- Giant Food plans to participate in a pilot program called Produce Rx to help customers in the greater Washington, D.C.-area access healthy foods. The program is in partnership with DC Greens, a nonprofit that works to improve food education, increase food access and advocate for better food policy.
- Through Produce Rx, patients who are experiencing diet-related chronic illness can get a prescription for fresh produce from their doctors, which can be filled at the Giant pharmacy in Washington's Alabama Avenue store. Each week, pharmacists will provide eligible patients with a $20 coupon to purchase fresh fruits and vegetables from the store.
- The pilot program will start with 500 patients who are Medicaid beneficiaries through AmeriHealth Caritas DC, with a goal to expand to more people in the future. Customers can renew their prescriptions with their health care provider during the pilot, which will run through December 31, 2019.
With its latest effort, Giant food is joining the "food as medicine" movement that has started to gain momentum in the U.S. as grocers look to support efforts to battle chronic disease. The effort to prescribe healthy foods could save more than $100 billion in health care costs and prevent millions of chronic disease cases, a new study from Tufts University found.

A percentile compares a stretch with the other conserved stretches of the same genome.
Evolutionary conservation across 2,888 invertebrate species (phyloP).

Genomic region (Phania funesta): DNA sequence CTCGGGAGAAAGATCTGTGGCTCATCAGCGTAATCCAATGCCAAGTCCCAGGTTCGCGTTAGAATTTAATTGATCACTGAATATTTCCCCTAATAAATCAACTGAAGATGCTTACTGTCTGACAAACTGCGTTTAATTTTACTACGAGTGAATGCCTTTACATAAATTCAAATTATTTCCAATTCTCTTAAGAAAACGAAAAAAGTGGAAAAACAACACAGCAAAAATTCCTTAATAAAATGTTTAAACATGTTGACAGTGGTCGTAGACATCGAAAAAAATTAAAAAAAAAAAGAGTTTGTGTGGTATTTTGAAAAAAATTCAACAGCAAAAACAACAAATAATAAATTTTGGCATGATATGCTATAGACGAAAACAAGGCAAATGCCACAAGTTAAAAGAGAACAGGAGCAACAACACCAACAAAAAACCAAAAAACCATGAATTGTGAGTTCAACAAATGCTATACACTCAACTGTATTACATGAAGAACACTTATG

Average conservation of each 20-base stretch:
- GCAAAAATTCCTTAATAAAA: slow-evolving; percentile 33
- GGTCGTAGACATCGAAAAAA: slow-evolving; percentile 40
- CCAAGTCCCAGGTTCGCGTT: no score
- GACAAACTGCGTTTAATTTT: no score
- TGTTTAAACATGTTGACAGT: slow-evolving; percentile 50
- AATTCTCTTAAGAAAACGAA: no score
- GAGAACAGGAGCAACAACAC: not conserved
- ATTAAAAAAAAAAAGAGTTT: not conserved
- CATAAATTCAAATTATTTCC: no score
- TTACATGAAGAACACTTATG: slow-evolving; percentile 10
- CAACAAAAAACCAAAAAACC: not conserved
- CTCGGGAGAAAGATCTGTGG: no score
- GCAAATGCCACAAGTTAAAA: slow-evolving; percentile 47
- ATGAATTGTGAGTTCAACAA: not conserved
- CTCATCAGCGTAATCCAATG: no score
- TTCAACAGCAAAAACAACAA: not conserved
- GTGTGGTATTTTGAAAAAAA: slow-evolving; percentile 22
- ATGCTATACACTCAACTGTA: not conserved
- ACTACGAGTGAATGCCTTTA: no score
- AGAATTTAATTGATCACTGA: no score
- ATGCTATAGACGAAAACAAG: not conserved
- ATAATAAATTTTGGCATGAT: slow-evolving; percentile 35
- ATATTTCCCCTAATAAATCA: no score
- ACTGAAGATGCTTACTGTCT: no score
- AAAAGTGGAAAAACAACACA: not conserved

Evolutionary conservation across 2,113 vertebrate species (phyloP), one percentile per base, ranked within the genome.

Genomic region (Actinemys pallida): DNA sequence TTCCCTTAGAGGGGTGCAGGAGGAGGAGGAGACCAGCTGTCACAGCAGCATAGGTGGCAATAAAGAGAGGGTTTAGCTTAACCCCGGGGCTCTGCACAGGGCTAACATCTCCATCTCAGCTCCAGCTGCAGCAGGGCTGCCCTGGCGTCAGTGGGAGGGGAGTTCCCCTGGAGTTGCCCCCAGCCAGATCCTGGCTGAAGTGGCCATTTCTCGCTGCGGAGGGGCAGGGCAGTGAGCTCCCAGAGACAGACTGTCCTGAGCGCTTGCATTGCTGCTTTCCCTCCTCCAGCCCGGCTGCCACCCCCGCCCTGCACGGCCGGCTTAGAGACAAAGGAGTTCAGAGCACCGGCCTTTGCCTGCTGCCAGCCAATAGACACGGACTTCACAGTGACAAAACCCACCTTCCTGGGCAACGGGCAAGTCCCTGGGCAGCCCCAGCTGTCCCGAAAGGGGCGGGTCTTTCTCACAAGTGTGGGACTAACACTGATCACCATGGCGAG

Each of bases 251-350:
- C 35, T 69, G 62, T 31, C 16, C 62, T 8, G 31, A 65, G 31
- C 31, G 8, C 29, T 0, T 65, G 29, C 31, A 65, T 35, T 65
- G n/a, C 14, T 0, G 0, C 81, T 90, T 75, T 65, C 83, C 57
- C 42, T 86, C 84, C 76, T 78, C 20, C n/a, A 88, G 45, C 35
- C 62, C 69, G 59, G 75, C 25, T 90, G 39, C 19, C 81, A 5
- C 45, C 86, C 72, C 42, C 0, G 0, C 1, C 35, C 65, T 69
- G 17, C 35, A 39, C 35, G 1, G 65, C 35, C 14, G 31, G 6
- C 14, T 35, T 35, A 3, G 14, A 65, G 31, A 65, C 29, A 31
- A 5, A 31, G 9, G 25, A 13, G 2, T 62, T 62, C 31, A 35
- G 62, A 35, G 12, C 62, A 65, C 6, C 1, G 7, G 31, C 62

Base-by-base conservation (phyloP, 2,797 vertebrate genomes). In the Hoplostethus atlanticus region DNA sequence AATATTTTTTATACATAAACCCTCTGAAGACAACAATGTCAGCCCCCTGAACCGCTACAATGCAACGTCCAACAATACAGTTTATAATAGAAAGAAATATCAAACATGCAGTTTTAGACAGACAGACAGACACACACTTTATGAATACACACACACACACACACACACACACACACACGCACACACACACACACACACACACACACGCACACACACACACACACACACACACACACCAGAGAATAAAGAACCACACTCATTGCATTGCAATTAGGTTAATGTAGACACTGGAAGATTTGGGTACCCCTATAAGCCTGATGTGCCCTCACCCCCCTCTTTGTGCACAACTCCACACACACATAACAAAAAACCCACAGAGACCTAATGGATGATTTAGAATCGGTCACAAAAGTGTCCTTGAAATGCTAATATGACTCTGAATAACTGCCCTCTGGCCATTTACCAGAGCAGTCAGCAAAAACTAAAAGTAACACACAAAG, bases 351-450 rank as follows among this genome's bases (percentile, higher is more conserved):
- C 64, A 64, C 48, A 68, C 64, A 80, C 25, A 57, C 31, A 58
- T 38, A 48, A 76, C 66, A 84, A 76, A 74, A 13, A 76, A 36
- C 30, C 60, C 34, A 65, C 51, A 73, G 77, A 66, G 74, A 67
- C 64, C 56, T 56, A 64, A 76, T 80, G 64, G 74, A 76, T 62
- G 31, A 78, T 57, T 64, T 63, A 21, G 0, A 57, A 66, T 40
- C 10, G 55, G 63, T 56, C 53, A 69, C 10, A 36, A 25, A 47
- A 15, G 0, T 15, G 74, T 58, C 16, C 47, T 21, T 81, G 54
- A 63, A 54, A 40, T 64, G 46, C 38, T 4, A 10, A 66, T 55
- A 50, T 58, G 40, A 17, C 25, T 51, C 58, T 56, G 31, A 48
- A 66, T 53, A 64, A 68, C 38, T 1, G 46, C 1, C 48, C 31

Food prescription programs similar to Produce Rx have been popping up around the country and come in different forms. Many of them target children and adults who live in food deserts or those who can’t afford to buy healthy foods. Some, like Giant’s, offer coupons or vouchers for fruits and veggies. Some provide patients with produce boxes from community farms.
Last year, the Gesinger Health System and the Central Pennsylvania Food Bank opened a Fresh Food Farmacy to prescribe free, healthy food and guidance to diabetic patients in their region. The partnership was designed to make it easier for patients to stick to diets that are full of fresh produce, lean protein and whole grains. The program also helped patients learn to read labels and set nutrition goals with the assistance of nutritionists. One year later, the program has seen positive results, including major weight loss from customers, less emergency room visits and drops in glucose levels.
There has also been an increase of micro-markets inside hospitals or other health facilities to make it more convenient to purchase fresh food. No matter how the programs are designed, experts say they work best when paired with nutrition education, including cooking classes, that help patients make lifelong changes to their lifestyles.
Grocers have caught on to the opportunity to support health care providers in their efforts to use food as a form of treatment for chronic disease. Whether through on-site nutritionists at Hy-Vee's HealthMarket, "shop with a doc" at Ralph's in Southern California or food-as-medicine meal kits, several health-driven initiatives are underway.